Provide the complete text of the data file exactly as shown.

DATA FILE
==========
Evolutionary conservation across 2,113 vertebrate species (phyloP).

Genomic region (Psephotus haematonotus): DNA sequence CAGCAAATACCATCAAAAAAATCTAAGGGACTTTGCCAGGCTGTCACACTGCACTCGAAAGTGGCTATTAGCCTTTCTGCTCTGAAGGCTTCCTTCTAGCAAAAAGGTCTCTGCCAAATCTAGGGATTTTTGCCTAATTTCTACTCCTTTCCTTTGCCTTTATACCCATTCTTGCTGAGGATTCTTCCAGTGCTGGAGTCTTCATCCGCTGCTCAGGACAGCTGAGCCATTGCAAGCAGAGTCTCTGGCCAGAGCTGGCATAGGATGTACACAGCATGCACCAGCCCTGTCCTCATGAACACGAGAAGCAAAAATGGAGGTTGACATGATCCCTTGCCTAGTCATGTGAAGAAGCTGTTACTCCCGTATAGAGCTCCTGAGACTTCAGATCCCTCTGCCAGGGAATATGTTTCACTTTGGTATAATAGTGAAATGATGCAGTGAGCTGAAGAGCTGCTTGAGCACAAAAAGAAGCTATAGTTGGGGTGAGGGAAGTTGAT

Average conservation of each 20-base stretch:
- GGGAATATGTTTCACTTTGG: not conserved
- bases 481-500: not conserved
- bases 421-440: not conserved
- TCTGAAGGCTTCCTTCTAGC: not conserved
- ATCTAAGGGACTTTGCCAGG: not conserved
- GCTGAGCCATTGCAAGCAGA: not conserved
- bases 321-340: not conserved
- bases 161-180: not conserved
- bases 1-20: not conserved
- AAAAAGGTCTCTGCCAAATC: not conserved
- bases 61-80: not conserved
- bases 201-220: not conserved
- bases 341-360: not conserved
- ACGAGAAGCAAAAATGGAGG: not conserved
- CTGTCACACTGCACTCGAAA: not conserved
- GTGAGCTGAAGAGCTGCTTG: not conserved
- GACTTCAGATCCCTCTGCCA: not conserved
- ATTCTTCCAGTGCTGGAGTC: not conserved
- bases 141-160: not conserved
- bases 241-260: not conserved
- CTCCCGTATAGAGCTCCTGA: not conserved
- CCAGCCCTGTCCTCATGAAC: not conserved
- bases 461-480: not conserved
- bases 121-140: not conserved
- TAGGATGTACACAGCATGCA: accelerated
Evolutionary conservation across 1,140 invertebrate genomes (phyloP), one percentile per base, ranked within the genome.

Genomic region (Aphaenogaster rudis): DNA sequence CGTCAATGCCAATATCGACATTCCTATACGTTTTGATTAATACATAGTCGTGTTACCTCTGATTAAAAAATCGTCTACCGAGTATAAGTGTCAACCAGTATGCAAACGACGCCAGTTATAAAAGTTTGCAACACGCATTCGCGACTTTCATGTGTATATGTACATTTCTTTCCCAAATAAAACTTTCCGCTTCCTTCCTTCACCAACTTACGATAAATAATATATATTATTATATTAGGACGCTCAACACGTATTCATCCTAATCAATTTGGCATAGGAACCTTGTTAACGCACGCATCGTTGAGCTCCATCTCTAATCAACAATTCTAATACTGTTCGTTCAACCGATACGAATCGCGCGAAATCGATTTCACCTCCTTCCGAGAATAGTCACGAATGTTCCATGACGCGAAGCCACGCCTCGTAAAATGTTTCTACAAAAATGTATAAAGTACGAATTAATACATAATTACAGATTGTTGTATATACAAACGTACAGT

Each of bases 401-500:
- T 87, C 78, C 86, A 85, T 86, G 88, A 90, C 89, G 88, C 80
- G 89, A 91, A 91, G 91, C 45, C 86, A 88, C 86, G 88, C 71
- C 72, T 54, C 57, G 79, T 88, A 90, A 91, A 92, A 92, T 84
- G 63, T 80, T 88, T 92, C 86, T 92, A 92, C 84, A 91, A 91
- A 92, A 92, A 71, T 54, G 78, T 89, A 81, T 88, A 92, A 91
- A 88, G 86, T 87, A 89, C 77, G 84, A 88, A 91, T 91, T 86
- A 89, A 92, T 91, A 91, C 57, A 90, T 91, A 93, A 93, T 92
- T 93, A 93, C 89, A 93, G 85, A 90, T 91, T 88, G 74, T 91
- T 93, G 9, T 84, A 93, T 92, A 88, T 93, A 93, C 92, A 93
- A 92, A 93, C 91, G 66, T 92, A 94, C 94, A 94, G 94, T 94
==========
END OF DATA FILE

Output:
Evolutionary conservation across 2,113 vertebrate species (phyloP).

Genomic region (Psephotus haematonotus): DNA sequence CAGCAAATACCATCAAAAAAATCTAAGGGACTTTGCCAGGCTGTCACACTGCACTCGAAAGTGGCTATTAGCCTTTCTGCTCTGAAGGCTTCCTTCTAGCAAAAAGGTCTCTGCCAAATCTAGGGATTTTTGCCTAATTTCTACTCCTTTCCTTTGCCTTTATACCCATTCTTGCTGAGGATTCTTCCAGTGCTGGAGTCTTCATCCGCTGCTCAGGACAGCTGAGCCATTGCAAGCAGAGTCTCTGGCCAGAGCTGGCATAGGATGTACACAGCATGCACCAGCCCTGTCCTCATGAACACGAGAAGCAAAAATGGAGGTTGACATGATCCCTTGCCTAGTCATGTGAAGAAGCTGTTACTCCCGTATAGAGCTCCTGAGACTTCAGATCCCTCTGCCAGGGAATATGTTTCACTTTGGTATAATAGTGAAATGATGCAGTGAGCTGAAGAGCTGCTTGAGCACAAAAAGAAGCTATAGTTGGGGTGAGGGAAGTTGAT

Average conservation of each 20-base stretch:
- GGGAATATGTTTCACTTTGG: not conserved
- bases 481-500: not conserved
- bases 421-440: not conserved
- TCTGAAGGCTTCCTTCTAGC: not conserved
- ATCTAAGGGACTTTGCCAGG: not conserved
- GCTGAGCCATTGCAAGCAGA: not conserved
- bases 321-340: not conserved
- bases 161-180: not conserved
- bases 1-20: not conserved
- AAAAAGGTCTCTGCCAAATC: not conserved
- bases 61-80: not conserved
- bases 201-220: not conserved
- bases 341-360: not conserved
- ACGAGAAGCAAAAATGGAGG: not conserved
- CTGTCACACTGCACTCGAAA: not conserved
- GTGAGCTGAAGAGCTGCTTG: not conserved
- GACTTCAGATCCCTCTGCCA: not conserved
- ATTCTTCCAGTGCTGGAGTC: not conserved
- bases 141-160: not conserved
- bases 241-260: not conserved
- CTCCCGTATAGAGCTCCTGA: not conserved
- CCAGCCCTGTCCTCATGAAC: not conserved
- bases 461-480: not conserved
- bases 121-140: not conserved
- TAGGATGTACACAGCATGCA: accelerated
Evolutionary conservation across 1,140 invertebrate genomes (phyloP), one percentile per base, ranked within the genome.

Genomic region (Aphaenogaster rudis): DNA sequence CGTCAATGCCAATATCGACATTCCTATACGTTTTGATTAATACATAGTCGTGTTACCTCTGATTAAAAAATCGTCTACCGAGTATAAGTGTCAACCAGTATGCAAACGACGCCAGTTATAAAAGTTTGCAACACGCATTCGCGACTTTCATGTGTATATGTACATTTCTTTCCCAAATAAAACTTTCCGCTTCCTTCCTTCACCAACTTACGATAAATAATATATATTATTATATTAGGACGCTCAACACGTATTCATCCTAATCAATTTGGCATAGGAACCTTGTTAACGCACGCATCGTTGAGCTCCATCTCTAATCAACAATTCTAATACTGTTCGTTCAACCGATACGAATCGCGCGAAATCGATTTCACCTCCTTCCGAGAATAGTCACGAATGTTCCATGACGCGAAGCCACGCCTCGTAAAATGTTTCTACAAAAATGTATAAAGTACGAATTAATACATAATTACAGATTGTTGTATATACAAACGTACAGT

Each of bases 401-500:
- T 87, C 78, C 86, A 85, T 86, G 88, A 90, C 89, G 88, C 80
- G 89, A 91, A 91, G 91, C 45, C 86, A 88, C 86, G 88, C 71
- C 72, T 54, C 57, G 79, T 88, A 90, A 91, A 92, A 92, T 84
- G 63, T 80, T 88, T 92, C 86, T 92, A 92, C 84, A 91, A 91
- A 92, A 92, A 71, T 54, G 78, T 89, A 81, T 88, A 92, A 91
- A 88, G 86, T 87, A 89, C 77, G 84, A 88, A 91, T 91, T 86
- A 89, A 92, T 91, A 91, C 57, A 90, T 91, A 93, A 93, T 92
- T 93, A 93, C 89, A 93, G 85, A 90, T 91, T 88, G 74, T 91
- T 93, G 9, T 84, A 93, T 92, A 88, T 93, A 93, C 92, A 93
- A 92, A 93, C 91, G 66, T 92, A 94, C 94, A 94, G 94, T 94